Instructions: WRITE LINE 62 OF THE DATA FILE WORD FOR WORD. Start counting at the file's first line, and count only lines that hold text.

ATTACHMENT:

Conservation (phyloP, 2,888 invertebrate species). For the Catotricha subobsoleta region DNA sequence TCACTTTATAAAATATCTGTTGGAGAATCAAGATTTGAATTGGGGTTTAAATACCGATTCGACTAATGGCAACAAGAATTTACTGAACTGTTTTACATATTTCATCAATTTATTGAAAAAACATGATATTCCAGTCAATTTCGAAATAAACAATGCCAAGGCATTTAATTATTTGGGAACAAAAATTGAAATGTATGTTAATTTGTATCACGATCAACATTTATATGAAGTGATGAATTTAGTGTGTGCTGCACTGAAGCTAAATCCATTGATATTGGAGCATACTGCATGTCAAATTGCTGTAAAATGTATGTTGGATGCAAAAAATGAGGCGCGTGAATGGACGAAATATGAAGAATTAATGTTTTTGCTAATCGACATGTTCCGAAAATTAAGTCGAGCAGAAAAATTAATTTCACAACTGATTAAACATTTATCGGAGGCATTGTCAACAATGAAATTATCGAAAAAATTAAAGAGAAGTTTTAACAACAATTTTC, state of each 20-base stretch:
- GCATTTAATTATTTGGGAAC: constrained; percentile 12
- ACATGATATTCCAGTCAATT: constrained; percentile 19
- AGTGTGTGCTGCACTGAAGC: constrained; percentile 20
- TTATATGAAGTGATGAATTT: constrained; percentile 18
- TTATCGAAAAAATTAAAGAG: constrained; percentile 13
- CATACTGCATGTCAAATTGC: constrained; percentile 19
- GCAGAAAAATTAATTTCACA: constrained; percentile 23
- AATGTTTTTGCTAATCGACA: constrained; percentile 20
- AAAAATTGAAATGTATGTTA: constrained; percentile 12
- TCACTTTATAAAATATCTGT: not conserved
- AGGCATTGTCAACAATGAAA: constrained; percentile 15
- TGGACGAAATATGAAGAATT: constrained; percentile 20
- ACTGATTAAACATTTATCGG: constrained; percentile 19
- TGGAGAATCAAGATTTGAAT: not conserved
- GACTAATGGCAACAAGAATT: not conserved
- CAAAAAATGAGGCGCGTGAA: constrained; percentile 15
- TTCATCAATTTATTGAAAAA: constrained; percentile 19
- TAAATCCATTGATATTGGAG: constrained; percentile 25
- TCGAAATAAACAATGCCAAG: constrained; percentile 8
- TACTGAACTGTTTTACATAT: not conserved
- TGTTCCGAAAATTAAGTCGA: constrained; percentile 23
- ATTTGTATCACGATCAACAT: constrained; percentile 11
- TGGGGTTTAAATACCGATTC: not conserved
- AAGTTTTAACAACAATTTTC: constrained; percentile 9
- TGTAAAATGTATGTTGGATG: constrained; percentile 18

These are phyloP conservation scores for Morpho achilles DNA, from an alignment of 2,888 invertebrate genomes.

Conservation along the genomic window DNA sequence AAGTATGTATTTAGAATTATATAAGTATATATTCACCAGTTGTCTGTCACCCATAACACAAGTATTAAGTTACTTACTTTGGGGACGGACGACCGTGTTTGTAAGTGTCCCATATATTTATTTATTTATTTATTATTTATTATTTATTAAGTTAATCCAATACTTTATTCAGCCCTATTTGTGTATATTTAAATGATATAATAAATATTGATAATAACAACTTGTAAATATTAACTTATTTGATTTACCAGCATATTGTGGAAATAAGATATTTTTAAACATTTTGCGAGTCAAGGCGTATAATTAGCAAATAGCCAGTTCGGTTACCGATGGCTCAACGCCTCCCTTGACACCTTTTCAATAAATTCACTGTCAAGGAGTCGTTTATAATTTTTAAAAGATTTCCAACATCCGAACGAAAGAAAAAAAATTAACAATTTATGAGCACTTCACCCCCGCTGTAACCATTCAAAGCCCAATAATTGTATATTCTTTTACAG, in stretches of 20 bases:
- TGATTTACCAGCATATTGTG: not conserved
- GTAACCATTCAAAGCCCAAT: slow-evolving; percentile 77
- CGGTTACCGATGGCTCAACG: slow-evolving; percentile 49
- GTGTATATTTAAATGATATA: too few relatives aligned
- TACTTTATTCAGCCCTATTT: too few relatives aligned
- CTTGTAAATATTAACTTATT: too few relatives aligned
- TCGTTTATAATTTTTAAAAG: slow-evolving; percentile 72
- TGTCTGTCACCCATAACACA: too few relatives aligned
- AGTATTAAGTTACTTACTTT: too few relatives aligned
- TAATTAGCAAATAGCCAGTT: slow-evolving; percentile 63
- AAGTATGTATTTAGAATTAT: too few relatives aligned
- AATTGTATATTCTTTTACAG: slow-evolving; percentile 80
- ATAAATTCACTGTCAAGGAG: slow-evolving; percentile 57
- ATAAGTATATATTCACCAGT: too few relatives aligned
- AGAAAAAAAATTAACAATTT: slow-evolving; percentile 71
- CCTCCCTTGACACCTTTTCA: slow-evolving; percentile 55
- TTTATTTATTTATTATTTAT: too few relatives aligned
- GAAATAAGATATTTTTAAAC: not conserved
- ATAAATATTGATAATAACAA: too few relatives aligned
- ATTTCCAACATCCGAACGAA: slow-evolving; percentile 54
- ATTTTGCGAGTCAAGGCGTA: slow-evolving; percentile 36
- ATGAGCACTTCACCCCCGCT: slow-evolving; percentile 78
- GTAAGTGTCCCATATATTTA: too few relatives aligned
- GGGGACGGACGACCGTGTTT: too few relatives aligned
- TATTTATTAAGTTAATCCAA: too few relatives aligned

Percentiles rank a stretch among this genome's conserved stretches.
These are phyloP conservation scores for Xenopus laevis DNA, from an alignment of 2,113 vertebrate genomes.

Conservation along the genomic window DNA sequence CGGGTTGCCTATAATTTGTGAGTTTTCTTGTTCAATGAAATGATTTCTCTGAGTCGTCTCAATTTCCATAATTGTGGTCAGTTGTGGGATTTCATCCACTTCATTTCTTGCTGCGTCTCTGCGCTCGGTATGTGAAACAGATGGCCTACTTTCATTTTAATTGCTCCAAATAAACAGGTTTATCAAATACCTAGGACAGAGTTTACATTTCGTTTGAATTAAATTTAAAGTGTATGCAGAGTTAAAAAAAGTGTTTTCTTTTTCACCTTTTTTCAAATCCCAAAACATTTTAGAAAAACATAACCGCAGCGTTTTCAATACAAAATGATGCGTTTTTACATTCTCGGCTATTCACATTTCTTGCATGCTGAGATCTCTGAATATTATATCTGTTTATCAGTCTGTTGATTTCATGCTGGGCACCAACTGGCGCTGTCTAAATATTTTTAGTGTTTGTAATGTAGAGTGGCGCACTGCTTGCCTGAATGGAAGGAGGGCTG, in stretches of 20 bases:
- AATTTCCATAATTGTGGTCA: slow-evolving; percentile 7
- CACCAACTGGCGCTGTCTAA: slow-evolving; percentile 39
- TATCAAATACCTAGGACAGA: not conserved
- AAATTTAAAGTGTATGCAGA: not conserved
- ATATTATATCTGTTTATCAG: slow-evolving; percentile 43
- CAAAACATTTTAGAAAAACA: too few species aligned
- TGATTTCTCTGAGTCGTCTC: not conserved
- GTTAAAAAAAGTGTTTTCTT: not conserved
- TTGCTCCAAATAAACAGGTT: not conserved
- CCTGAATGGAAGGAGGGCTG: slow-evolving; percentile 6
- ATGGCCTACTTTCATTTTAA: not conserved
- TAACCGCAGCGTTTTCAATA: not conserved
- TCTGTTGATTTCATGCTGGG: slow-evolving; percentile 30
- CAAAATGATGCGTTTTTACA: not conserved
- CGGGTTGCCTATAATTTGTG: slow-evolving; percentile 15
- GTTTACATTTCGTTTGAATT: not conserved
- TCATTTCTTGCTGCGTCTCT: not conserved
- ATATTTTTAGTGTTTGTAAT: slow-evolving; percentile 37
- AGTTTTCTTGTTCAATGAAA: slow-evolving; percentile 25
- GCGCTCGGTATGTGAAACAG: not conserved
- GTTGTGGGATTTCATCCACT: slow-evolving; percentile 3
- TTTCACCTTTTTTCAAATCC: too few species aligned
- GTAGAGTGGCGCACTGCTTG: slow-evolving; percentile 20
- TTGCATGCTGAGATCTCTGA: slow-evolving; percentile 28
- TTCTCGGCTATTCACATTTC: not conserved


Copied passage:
- CAAAACATTTTAGAAAAACA: too few species aligned